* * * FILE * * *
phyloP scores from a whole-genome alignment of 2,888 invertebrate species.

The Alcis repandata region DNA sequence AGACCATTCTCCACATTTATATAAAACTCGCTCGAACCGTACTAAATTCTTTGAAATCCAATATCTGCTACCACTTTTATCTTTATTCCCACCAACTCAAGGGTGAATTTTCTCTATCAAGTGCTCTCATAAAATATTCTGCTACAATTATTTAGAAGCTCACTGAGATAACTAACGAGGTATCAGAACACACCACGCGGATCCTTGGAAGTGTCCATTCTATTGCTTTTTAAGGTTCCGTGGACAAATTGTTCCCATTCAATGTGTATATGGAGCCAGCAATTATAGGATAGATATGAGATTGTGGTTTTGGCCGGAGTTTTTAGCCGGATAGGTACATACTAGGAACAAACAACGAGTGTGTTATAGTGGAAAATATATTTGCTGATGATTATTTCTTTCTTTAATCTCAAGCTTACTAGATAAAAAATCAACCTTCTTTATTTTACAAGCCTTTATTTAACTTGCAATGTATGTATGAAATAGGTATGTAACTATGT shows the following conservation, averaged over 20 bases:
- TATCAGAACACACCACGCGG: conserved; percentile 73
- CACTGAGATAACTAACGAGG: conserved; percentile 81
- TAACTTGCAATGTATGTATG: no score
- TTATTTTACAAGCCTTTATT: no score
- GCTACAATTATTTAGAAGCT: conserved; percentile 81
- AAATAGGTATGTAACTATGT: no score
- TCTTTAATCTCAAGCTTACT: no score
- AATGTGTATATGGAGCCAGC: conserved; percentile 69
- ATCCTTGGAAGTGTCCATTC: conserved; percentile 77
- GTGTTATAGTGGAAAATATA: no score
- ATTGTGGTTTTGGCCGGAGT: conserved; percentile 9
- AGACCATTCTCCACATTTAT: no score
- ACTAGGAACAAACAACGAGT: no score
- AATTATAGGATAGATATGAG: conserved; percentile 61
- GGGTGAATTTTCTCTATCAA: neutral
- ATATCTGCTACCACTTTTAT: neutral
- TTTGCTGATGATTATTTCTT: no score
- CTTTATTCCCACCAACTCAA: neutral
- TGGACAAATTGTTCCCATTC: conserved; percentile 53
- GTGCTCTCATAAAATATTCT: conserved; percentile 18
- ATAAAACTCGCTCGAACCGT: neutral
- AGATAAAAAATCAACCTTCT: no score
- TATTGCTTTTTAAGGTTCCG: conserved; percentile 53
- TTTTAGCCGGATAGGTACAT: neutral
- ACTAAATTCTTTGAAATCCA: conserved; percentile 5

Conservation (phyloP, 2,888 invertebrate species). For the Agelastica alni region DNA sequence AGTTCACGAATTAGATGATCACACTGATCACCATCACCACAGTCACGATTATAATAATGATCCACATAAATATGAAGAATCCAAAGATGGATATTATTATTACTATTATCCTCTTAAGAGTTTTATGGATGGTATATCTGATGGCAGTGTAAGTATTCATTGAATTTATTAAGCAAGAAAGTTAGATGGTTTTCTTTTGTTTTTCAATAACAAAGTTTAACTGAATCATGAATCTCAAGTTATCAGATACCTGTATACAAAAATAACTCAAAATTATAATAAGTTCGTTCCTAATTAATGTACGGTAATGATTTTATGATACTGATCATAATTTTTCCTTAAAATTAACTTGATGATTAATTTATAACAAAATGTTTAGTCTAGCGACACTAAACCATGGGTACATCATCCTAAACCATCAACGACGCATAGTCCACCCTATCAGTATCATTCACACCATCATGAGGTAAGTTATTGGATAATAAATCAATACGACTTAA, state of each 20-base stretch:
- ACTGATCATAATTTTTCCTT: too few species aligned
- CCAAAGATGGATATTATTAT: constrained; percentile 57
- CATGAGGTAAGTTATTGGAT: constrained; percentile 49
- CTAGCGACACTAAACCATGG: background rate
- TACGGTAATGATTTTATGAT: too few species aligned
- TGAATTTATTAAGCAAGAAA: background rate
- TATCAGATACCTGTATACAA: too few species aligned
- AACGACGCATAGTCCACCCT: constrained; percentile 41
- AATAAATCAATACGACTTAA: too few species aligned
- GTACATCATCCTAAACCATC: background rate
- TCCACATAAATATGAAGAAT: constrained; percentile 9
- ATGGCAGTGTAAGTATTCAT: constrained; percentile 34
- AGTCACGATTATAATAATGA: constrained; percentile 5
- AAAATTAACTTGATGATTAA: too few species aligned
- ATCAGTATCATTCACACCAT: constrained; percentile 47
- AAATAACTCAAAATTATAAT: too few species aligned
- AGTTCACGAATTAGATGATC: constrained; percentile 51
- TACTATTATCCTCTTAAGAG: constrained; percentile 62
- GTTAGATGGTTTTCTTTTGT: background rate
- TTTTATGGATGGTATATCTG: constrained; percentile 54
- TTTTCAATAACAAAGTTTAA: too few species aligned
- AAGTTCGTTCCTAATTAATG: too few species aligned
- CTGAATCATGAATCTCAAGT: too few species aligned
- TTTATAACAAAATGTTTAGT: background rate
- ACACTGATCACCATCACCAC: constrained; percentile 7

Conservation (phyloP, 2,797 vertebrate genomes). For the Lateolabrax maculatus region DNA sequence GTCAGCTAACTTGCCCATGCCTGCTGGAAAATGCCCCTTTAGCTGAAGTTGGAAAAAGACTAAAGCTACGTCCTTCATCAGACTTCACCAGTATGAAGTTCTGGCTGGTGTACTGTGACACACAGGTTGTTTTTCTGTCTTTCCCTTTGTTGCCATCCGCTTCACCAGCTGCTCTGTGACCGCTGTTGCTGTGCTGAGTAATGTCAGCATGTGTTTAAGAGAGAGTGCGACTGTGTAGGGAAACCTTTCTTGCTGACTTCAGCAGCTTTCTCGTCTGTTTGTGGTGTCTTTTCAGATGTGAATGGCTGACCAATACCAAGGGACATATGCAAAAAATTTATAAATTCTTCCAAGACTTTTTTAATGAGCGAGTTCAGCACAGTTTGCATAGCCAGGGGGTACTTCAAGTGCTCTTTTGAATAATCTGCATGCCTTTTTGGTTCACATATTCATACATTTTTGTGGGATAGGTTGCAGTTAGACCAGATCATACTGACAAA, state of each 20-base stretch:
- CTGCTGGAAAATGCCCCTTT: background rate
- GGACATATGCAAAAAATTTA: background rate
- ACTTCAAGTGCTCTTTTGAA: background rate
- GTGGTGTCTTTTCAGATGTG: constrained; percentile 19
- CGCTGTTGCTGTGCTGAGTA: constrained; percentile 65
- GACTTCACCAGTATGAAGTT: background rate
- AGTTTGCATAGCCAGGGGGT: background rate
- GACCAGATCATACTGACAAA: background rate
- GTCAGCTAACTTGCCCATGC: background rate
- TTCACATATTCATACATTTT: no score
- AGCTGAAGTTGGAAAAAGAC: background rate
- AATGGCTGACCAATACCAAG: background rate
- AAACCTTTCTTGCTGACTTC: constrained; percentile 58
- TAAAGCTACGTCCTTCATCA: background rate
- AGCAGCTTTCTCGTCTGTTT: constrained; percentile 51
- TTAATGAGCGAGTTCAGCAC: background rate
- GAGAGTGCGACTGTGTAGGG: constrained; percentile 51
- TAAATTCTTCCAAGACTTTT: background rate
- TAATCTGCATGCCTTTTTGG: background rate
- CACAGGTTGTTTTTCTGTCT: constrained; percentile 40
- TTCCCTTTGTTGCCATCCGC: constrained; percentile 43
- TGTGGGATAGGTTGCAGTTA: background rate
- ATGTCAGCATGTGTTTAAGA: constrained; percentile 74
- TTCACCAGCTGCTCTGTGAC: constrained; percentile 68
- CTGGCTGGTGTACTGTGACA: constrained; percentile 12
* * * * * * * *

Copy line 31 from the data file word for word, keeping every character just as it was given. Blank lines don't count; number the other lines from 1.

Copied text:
- CATGAGGTAAGTTATTGGAT: constrained; percentile 49